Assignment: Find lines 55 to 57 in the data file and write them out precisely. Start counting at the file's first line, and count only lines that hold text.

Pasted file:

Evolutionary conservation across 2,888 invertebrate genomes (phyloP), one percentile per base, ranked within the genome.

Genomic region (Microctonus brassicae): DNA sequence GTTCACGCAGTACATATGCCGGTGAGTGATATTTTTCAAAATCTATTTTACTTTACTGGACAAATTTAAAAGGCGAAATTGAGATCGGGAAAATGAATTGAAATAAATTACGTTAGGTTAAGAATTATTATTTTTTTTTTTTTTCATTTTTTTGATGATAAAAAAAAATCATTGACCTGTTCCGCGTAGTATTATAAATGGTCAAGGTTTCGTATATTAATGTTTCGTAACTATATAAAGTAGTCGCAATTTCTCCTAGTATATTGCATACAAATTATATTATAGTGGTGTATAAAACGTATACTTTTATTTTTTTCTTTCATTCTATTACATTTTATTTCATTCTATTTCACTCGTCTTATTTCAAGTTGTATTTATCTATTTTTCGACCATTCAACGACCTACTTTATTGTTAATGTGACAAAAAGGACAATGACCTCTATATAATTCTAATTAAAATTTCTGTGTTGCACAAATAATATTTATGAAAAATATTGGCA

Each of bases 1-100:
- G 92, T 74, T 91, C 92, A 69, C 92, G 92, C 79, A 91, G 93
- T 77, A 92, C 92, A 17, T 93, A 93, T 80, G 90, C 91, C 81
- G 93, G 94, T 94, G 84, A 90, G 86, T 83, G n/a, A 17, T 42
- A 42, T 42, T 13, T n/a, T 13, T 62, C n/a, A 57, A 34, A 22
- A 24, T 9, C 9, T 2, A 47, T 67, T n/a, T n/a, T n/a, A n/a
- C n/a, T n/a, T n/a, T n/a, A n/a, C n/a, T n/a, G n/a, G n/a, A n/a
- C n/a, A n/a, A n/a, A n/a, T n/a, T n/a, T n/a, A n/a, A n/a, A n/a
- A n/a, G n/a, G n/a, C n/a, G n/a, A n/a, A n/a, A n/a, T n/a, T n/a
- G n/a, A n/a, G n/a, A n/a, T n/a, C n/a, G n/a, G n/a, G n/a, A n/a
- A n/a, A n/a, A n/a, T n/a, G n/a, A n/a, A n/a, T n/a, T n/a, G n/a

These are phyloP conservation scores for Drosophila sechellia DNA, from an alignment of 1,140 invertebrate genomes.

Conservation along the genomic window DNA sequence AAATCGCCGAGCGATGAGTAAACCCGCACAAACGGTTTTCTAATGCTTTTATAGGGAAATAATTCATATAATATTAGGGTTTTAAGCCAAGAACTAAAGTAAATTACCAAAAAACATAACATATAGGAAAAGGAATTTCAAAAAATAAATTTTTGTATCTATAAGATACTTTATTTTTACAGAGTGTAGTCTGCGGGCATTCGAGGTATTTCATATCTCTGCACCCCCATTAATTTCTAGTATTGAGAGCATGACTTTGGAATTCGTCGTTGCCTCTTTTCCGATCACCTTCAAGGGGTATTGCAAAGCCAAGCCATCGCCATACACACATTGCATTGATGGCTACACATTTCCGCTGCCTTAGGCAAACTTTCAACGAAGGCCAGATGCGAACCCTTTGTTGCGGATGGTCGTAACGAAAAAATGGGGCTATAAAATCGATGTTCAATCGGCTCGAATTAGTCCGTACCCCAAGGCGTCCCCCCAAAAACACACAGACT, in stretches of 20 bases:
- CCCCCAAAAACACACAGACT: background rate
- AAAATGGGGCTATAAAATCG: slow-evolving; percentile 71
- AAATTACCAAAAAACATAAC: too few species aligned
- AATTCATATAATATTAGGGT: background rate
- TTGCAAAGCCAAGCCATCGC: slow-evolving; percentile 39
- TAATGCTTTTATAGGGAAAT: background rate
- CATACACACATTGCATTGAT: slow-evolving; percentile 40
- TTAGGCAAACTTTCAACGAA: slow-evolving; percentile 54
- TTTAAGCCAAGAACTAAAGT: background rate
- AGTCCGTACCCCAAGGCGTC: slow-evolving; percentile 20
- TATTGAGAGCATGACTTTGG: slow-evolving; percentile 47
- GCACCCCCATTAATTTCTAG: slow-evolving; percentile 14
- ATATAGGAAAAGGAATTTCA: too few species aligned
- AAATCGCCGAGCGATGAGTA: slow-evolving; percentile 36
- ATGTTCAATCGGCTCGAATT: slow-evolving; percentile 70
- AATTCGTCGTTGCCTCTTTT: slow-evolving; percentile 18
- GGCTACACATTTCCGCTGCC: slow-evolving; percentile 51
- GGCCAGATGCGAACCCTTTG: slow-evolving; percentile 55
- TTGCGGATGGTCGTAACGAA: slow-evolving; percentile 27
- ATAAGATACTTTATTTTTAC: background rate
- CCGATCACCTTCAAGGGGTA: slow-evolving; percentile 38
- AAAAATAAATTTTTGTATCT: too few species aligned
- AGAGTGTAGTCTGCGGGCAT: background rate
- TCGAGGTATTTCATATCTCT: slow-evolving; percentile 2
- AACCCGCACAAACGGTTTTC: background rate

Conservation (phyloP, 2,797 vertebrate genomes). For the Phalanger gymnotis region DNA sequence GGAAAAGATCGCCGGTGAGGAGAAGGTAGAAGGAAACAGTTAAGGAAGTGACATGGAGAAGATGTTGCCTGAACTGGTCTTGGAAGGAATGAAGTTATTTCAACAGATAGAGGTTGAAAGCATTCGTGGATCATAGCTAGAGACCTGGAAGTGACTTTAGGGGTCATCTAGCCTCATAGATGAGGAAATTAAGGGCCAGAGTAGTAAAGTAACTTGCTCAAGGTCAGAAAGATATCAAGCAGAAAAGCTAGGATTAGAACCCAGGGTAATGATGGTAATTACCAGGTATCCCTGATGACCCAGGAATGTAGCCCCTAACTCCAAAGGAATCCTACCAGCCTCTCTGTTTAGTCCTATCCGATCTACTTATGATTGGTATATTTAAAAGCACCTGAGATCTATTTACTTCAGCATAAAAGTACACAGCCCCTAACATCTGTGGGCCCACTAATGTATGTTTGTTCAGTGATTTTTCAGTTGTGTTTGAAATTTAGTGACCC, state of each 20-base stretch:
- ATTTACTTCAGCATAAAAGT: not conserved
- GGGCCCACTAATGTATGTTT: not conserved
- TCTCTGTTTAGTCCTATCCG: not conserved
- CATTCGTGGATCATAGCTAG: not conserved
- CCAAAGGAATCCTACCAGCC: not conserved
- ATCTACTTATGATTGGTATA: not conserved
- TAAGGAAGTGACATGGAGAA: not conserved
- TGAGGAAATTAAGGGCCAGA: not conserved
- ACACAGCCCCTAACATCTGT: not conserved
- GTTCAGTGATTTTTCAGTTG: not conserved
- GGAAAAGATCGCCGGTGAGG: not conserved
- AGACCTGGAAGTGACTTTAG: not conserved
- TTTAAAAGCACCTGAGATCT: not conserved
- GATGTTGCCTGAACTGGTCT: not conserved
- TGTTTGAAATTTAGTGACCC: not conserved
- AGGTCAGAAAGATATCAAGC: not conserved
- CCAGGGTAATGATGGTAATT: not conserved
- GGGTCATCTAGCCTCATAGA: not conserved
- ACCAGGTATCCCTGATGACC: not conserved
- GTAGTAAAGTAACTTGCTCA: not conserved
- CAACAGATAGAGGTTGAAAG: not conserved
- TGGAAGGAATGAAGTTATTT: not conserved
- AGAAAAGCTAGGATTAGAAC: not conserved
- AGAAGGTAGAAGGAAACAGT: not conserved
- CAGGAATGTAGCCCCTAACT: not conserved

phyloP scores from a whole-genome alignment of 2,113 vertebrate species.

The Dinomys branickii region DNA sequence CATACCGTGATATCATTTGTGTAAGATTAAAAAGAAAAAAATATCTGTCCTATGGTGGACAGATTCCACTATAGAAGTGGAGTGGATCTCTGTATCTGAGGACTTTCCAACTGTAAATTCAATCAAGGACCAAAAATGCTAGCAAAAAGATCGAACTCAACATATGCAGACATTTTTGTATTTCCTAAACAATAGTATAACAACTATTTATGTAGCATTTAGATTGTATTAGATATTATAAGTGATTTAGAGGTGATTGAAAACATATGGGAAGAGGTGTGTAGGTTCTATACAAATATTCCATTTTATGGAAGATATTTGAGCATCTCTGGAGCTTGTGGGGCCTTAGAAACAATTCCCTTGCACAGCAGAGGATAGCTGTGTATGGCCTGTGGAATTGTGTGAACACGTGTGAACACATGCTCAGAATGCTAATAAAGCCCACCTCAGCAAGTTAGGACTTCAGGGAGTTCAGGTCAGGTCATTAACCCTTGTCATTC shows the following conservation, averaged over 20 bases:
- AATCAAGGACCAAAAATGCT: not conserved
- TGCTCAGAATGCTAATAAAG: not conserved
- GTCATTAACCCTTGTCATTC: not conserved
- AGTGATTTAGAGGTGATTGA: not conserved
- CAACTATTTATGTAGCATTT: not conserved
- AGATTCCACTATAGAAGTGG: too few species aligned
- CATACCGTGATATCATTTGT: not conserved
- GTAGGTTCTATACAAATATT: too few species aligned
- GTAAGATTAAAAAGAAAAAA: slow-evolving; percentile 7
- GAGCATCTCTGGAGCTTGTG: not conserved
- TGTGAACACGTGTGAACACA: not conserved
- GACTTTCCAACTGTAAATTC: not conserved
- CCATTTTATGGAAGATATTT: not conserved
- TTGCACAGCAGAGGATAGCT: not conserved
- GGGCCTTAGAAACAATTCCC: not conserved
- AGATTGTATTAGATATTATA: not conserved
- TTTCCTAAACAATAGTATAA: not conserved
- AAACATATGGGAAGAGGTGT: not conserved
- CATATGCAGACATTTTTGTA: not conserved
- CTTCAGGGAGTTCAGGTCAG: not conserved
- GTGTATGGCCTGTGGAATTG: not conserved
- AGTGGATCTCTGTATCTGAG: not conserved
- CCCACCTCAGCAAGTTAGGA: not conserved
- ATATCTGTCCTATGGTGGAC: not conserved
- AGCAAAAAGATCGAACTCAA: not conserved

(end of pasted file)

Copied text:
- GATGTTGCCTGAACTGGTCT: not conserved
- TGTTTGAAATTTAGTGACCC: not conserved
- AGGTCAGAAAGATATCAAGC: not conserved